Here’s a special spooky Sydney adventure for brave children aged eights years and over.
Q Station runs several types of ghost tours within the historic buildings of Sydney’s old quarantine station, reputedly one of the most haunted places in Australia.
The family-friendly tour is called Ghost Trackers, it takes two hours and departs from the Luggage Store Visitor Centre.
N.B. Arrive early and enjoy a walk through the Visitor Centre, it’s fascinating and very well laid out.
The tour starts in a room where luggage used to be steam cleaned, and our guide for the evening sets the tone straight away.
And I need to tell you that the tone for the evening is… pretty scary!
We hear of ghosts that have been seen in the building, we hear their sometimes gruesome life (and death) stories.
We hear of ghost tour visitors who have met ghosts on this very tour – eek!
We have four genuine oil lamps amongst a group of about 15 people, and some of us pop our torches on and off too.
But there’s lots of walking around the buildings when it’s very dark.
And at times we were in pitch black rooms too, hearing tales of dreadful deaths, ghostly encounters and mysterious matters.
The hospital, which we are entering in the photo below, is one of the most haunted places in Q Station. Shiver.
I love a gruesome story of pestilence and plague, but must admit that our guides stories of his own ghostly encounters had my hair standing on end.
We hear there’s a poltergeist is in this house… but luckily nothing moves around whilst we are there!
This building with the red light was the morgue, but don’t panic, that’s not a real body lying under the sheet.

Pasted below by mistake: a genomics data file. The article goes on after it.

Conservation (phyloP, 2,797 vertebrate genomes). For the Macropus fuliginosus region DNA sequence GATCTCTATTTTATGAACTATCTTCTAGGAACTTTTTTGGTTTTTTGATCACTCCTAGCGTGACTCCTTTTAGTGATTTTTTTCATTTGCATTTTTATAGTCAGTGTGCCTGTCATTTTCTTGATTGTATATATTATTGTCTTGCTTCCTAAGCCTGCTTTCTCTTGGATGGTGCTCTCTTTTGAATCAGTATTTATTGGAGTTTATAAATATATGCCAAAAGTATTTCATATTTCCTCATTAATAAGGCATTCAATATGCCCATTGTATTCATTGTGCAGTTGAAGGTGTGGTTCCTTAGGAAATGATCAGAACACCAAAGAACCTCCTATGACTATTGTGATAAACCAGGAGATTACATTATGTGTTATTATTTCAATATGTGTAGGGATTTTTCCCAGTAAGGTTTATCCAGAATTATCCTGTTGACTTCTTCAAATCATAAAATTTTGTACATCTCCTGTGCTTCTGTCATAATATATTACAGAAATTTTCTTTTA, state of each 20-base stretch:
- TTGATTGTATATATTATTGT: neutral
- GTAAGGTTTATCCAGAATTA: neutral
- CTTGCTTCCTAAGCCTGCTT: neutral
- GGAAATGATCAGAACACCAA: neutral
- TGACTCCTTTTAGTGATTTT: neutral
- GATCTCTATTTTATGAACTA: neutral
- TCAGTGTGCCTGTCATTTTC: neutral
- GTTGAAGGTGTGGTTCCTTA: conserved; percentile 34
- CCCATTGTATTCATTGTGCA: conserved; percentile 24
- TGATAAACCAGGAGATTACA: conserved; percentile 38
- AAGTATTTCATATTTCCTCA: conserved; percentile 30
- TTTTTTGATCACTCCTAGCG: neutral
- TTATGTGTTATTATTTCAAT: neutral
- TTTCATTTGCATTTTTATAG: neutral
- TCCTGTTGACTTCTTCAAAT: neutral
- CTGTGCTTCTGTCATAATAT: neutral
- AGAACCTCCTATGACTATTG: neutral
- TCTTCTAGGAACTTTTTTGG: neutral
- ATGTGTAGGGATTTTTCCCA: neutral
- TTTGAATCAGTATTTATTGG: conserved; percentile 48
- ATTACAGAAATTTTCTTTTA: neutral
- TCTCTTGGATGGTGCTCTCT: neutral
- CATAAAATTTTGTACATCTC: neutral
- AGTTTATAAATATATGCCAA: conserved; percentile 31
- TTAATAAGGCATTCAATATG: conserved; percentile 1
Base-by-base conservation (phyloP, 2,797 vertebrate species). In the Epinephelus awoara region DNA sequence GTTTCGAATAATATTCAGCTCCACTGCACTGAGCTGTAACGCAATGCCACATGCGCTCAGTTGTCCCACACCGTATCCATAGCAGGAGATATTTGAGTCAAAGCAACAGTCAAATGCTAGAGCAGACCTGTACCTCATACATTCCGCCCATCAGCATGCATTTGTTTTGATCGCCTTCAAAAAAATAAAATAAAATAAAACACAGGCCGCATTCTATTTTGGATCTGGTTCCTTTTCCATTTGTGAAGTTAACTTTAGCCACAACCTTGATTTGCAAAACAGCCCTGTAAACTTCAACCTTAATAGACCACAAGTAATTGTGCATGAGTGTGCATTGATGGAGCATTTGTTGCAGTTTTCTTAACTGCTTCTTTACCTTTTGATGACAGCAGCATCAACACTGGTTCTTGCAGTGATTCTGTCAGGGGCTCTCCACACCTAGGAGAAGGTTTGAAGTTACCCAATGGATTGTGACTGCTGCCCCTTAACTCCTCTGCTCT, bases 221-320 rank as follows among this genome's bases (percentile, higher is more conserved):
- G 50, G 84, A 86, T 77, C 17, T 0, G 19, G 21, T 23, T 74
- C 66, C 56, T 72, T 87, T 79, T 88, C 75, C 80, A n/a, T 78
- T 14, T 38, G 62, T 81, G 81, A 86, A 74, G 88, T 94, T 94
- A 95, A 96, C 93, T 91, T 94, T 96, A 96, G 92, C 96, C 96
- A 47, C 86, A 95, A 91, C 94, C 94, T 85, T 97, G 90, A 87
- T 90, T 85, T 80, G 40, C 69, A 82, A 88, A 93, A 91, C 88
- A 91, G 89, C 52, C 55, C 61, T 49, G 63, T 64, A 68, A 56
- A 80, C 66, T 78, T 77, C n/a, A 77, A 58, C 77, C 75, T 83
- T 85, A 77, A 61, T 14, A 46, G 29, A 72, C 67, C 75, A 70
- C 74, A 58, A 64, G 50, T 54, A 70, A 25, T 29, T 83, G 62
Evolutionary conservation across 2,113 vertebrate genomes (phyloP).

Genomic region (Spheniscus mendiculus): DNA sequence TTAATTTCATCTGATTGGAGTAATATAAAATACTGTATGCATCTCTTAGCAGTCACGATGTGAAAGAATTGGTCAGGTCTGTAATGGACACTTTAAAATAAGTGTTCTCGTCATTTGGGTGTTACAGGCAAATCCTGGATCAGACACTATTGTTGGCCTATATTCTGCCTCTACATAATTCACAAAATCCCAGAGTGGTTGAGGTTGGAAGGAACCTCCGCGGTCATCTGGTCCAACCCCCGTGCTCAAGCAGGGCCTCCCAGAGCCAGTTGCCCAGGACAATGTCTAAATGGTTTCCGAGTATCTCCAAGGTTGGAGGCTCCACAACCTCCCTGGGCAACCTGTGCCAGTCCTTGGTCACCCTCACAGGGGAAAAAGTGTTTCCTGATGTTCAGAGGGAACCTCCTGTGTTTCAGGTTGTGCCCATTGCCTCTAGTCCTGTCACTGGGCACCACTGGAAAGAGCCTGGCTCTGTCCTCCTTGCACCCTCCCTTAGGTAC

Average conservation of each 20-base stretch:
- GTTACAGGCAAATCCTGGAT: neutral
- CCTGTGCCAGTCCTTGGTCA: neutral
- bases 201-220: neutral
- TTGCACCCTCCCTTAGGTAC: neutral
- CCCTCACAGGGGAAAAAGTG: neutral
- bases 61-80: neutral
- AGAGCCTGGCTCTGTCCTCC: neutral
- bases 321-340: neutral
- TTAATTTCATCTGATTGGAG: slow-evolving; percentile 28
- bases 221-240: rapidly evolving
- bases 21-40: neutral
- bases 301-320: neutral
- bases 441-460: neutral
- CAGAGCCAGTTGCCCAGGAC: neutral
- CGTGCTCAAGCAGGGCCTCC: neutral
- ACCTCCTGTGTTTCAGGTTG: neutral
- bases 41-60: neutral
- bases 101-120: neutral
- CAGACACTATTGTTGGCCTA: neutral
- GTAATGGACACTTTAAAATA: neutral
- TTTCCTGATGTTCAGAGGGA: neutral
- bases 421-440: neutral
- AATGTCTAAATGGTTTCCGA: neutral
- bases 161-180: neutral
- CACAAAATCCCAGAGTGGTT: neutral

Are my couple of ten year olds scared? They are! We all are, parents and children alike hold hands very tightly at several moments. This is a seriously spooky tour.
Strange tales of the Q Station’s history and of the dreadful deaths people suffered are told in gory detail.
Going into the old shower block was the part that really puts the wind up me – I’m being brave but am thrilled to get out of there.
Q Station Family Ghost Tours – Practical Details.
Ghost Trackers runs every Friday and Saturday night from 6pm – 8pm in winter and from 7pm – 9pm in summer.
Extra tours run in school holidays.
You don’t need to stay at Q Station to do the ghost tours, just book ahead and arrive before the tour starts.
Read up on all the various ghost tours on the Q Station Ghost Tour webpage here.
You can book online there or just call Q Station on: 02 9466 1551
Duration: 2 hours
Parking: Leave your car up at the car park beside Q Station reception and you will be transported down to the Luggage Store in a minibus.
You need: Enclosed walking shoes, a torch and a camera.
Cost: Families of two adults and two children $125, $38 per adult, $29 per child (eight – 16 years) and $32 for concession (student and pension card holders.)
Winter special: 20% discount on the family ghost tour tickets, so it costs $100 rather than $125. Customers need to quote “Winter Trackers” when booking.
Note: there are steps and fairly steep inclines and declines on this tour. You are on the move for two hours.
Eat before: The cafe at the Luggage Store Visitor Centre is usually open before the tour starts.
Eat afterwards: You can book a table for 8pm at the delightful Boilerhouse Restaurant which is exactly where the tour ends up.
Q Station Adult Ghost Tours
There are several scary offerings for older teenagers and adults:
Ghostly Encounters for 15+
Extreme Ghost Tour 18+
Paranormal Investigation Nights 18+
Ghostly Sleepovers 18+
You can also plan your own private ghost tour for a birthday or other event.
Read more on the Q Station Ghost Tours website page.
If spooky tales by lamplight are your thing, you’ll love the Ghost Trackers tour.
But if your children are of a nervous disposition, take a history tour instead!
Myself and the twins stayed at Q Station and our full review of this marvellous and very unique accommodation will be posted soon.
We were guests of Q Station and would like to thank them very much for their hospitality.
Have you been to the Q Station recently?
Are you familiar with the troubled history of this atmospheric Sydney landmark?